ROIC is no longer solely a financial metric. It is a leading indicator of whether a company has adopted a strategy to act and react to this environment. For companies to survive and thrive, they must have a continual-transformation operating model. In this model, necessary but nonstrategic business activities and processes are shifted to an ecosystem of partners that provide these services on a consumption basis. These are operating expenses. Capital expenditures are reserved to support only the company's absolute core competency. A company under this model has extreme agility and flexibility. it can enter and exit markets and geographies at will. It can shift from a wholesale or retail strategy to a direct-to-consumer strategy.
In many older companies, more capital assets are needed to generate the same profit as new companies. Investors need to look at the ROIC metric and say to an old company, "Why are you tying up your money or (my money) in all these assets? You're tying up money in assets that aren't related to your core competency, and you're lowering your ROIC. You could perform the same business function with an ecosystem of providers on a consumption model and use the money you would have tied up in capital assets for innovation, acquisitions, or even dividends back to me!"
In my personal stock portfolio, I look at how companies are generating cash flow and on what level of fixed assets. I look very specifically at their return on invested capital relative to their trailing and forward-looking net operating profit. I look at the companies that, in my opinion, are concentrating on their core competencies. If their ROIC is going up, then this is a company that is concentrating solely on its core competency and shedding its non-core competency assets. The company gets it. It is preparing for the future. I personally only invest in companies with a fanatical emphasis on their core competency, a robust ecosystem of partners handling their non-core activities, and a growing cash flow on a low asset base. An above average ROIC that is continuing to improve is paramount.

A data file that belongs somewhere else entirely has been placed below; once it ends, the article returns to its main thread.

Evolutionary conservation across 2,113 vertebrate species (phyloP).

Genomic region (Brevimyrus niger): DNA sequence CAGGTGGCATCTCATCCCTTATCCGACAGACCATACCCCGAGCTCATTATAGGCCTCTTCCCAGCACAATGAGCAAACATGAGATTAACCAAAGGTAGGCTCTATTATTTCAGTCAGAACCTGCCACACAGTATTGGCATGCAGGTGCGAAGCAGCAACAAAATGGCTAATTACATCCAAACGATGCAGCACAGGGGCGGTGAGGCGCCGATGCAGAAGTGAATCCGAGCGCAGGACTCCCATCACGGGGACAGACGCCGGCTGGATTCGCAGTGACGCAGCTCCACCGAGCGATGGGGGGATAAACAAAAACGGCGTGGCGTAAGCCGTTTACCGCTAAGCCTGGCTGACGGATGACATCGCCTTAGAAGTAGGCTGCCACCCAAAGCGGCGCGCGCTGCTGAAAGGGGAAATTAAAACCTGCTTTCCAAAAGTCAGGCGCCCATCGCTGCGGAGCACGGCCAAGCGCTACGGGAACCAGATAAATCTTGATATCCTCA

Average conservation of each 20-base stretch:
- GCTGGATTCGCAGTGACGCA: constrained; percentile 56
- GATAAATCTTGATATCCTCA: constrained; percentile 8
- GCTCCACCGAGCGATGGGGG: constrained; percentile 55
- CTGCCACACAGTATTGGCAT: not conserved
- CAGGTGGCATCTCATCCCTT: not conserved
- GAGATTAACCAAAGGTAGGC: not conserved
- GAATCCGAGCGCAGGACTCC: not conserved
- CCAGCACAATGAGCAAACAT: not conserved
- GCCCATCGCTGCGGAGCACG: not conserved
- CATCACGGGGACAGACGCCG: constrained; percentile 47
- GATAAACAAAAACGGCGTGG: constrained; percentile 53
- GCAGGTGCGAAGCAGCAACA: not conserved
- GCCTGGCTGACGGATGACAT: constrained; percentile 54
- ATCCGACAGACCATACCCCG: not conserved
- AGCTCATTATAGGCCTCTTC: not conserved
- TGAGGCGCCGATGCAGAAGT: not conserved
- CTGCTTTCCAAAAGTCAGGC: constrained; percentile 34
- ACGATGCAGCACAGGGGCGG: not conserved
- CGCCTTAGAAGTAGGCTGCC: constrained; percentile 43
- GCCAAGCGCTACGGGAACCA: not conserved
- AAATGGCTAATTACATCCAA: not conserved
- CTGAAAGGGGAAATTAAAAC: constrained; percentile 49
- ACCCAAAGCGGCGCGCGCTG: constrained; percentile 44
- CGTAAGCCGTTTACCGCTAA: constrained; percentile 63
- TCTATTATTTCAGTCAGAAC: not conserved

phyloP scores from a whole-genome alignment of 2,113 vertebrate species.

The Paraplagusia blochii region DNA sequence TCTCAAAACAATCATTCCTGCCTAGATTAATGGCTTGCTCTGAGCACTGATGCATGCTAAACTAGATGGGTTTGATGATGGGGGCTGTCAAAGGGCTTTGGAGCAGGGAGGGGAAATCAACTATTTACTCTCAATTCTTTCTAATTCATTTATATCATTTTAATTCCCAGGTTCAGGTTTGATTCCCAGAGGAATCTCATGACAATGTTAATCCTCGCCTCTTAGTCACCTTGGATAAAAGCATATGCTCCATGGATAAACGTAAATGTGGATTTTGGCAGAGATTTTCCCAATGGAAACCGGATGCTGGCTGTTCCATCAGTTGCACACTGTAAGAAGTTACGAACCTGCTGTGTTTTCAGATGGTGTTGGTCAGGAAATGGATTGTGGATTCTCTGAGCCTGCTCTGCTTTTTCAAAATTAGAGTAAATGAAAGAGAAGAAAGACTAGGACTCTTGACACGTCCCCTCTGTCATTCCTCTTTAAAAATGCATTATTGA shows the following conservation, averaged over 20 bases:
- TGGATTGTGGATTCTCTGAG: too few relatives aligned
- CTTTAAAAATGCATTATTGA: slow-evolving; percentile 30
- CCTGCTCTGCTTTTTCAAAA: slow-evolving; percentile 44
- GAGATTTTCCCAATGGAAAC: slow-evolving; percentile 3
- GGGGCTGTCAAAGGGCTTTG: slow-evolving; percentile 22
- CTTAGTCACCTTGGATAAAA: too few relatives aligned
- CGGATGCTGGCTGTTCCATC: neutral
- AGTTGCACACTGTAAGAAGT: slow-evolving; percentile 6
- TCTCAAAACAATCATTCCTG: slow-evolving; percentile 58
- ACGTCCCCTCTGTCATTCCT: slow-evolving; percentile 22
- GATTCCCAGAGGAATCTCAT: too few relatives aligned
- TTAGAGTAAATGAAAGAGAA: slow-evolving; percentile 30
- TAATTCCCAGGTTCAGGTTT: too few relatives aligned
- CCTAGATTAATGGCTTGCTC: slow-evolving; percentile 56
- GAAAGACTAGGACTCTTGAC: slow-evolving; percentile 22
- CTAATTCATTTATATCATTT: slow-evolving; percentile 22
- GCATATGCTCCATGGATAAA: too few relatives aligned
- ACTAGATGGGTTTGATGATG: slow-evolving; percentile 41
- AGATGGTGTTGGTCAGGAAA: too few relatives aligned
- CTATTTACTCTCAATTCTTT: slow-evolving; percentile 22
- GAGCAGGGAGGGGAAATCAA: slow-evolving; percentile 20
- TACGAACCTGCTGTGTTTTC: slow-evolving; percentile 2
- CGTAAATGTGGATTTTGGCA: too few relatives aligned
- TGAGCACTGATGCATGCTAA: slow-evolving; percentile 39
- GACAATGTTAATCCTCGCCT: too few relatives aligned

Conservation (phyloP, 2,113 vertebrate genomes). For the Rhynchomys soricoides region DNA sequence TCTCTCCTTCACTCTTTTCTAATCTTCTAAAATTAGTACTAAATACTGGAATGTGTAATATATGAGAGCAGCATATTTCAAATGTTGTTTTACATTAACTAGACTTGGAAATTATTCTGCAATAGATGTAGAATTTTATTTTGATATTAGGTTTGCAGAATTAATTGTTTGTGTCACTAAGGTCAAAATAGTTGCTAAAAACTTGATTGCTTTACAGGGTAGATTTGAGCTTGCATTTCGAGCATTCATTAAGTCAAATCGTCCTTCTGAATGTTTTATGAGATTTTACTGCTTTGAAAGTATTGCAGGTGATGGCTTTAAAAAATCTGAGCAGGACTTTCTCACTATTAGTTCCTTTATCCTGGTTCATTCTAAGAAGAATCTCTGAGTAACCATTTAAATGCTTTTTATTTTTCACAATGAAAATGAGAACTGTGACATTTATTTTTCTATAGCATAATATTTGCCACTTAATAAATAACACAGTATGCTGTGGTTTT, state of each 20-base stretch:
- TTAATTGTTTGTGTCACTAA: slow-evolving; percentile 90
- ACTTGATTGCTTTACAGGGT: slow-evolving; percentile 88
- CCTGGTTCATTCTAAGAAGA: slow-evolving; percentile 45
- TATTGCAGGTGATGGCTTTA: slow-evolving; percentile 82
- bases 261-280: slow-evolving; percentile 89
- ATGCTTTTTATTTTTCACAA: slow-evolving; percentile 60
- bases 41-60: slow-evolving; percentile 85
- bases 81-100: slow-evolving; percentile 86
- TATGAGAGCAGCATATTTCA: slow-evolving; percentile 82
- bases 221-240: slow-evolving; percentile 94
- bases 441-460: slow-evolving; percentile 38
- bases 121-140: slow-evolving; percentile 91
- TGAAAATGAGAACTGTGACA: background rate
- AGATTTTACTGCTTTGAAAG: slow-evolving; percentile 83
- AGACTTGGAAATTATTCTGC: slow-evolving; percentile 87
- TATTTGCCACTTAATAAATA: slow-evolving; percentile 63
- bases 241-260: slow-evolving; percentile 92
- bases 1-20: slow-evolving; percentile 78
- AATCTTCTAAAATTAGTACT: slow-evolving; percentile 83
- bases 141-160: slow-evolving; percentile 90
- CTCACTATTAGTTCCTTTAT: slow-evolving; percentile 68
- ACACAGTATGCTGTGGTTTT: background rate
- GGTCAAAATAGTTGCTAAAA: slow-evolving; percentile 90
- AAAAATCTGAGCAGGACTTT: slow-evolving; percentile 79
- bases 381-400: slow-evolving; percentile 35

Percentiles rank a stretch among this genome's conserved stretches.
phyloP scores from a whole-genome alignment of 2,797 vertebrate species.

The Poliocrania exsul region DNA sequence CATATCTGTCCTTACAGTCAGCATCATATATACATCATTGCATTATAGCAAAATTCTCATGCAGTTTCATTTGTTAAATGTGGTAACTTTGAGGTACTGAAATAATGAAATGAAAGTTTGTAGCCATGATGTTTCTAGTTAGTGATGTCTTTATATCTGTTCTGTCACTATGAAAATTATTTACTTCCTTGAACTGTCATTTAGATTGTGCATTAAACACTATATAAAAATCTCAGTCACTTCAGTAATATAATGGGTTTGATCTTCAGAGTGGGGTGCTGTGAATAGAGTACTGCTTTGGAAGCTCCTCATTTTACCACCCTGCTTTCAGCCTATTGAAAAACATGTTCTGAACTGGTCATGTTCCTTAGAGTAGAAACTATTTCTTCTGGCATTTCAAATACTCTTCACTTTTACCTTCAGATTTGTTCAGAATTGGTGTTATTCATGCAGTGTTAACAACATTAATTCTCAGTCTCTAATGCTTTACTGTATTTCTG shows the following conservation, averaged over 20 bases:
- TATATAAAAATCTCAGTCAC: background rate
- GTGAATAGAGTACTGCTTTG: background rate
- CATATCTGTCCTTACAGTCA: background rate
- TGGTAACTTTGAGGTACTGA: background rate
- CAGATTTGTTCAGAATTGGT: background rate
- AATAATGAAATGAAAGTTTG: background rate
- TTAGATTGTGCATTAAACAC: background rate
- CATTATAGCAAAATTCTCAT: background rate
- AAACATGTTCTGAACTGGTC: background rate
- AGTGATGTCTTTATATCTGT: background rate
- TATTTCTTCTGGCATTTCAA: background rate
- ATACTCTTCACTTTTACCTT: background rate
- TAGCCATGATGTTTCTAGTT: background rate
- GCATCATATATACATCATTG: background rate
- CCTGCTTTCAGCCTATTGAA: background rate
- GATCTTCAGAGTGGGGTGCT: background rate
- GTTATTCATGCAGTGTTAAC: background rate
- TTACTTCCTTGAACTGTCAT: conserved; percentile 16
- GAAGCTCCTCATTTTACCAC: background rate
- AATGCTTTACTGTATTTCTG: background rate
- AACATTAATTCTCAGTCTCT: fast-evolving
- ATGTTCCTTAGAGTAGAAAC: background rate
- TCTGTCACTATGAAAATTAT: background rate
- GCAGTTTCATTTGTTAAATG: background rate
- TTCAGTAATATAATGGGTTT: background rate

Looking at a company's ROIC, continual transformation operating model and other attributes such as barriers to entry, large market share, low-cost production, corporate culture, patents, or high customer switching costs will indicate whether the company has surrounded itself with an "economic moat." Economic moat is a term coined by investor Warren Buffett and is defined as the competitive advantage that one company has over other companies in the same industry. A consistently high ROIC can indicate a company has a clear competitive advantage in the marketplace.
When you see a company with an above median ROIC, a continual transformation operating model and economic moat; grab it. It will give you returns above the major indices.
Scott Stawski is author of Inflection Point: How the Convergence of Cloud, Mobility, Apps, and Data Will Shape the Future of Business.
This article is commentary by an independent contributor. At the time of publication, the author held no positions in the stocks mentioned.